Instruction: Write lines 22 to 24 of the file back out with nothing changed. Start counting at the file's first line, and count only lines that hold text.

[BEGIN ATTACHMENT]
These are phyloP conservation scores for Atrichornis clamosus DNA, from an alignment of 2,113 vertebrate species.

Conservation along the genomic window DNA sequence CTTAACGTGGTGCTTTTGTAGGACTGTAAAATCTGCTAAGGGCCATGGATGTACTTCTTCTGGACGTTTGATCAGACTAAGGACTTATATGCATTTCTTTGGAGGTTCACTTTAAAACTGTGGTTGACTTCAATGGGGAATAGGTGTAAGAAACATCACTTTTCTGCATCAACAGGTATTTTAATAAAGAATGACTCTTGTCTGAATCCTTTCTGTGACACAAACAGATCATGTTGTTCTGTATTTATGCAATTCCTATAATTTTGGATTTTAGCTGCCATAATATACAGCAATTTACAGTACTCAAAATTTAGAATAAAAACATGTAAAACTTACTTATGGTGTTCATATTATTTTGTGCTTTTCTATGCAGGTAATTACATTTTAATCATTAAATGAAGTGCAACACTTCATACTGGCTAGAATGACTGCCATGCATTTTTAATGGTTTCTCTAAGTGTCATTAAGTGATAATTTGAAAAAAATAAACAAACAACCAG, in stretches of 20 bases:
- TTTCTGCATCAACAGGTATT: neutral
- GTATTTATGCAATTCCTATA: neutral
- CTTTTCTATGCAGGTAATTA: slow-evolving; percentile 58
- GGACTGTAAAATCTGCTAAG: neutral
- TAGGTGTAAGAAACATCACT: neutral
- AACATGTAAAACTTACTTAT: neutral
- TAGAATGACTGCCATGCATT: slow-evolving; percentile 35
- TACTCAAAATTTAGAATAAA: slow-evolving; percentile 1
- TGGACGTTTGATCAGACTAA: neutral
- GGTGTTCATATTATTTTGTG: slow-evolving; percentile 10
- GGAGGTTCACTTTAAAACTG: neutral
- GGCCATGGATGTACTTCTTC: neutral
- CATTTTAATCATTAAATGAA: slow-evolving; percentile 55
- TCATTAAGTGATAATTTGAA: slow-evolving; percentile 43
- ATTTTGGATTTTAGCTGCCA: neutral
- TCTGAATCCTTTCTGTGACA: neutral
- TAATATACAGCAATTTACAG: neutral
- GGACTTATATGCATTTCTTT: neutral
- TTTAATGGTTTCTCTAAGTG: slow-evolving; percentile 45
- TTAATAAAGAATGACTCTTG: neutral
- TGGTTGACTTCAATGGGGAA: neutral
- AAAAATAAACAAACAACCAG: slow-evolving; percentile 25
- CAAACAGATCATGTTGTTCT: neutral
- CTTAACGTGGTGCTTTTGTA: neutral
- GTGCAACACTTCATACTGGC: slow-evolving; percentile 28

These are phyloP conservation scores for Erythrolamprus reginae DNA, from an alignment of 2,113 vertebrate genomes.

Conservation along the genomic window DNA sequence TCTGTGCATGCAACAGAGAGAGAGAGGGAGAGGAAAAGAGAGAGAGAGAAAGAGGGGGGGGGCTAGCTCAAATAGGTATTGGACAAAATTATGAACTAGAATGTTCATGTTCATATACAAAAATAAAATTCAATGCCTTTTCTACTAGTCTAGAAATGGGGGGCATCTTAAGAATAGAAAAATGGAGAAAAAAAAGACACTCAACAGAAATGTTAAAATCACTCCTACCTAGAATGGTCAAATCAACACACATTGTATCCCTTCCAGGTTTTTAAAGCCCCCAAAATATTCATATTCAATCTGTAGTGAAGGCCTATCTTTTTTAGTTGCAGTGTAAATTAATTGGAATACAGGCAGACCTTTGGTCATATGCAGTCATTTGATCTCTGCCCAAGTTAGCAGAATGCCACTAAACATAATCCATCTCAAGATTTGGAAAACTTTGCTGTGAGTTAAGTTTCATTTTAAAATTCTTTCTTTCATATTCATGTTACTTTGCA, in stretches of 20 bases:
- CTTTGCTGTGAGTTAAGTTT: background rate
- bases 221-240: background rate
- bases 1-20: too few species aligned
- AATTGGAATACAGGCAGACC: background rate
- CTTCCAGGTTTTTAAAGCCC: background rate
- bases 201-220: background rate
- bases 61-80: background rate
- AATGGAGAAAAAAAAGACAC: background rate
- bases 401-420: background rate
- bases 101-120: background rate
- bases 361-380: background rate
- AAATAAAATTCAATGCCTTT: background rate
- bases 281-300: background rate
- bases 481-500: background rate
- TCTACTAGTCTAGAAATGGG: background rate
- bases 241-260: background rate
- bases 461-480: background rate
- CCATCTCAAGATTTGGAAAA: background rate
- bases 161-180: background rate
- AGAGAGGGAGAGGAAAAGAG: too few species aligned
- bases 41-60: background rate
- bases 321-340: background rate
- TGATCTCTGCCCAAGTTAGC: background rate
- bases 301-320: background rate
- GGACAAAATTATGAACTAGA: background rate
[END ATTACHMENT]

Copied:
- TTAATAAAGAATGACTCTTG: neutral
- TGGTTGACTTCAATGGGGAA: neutral
- AAAAATAAACAAACAACCAG: slow-evolving; percentile 25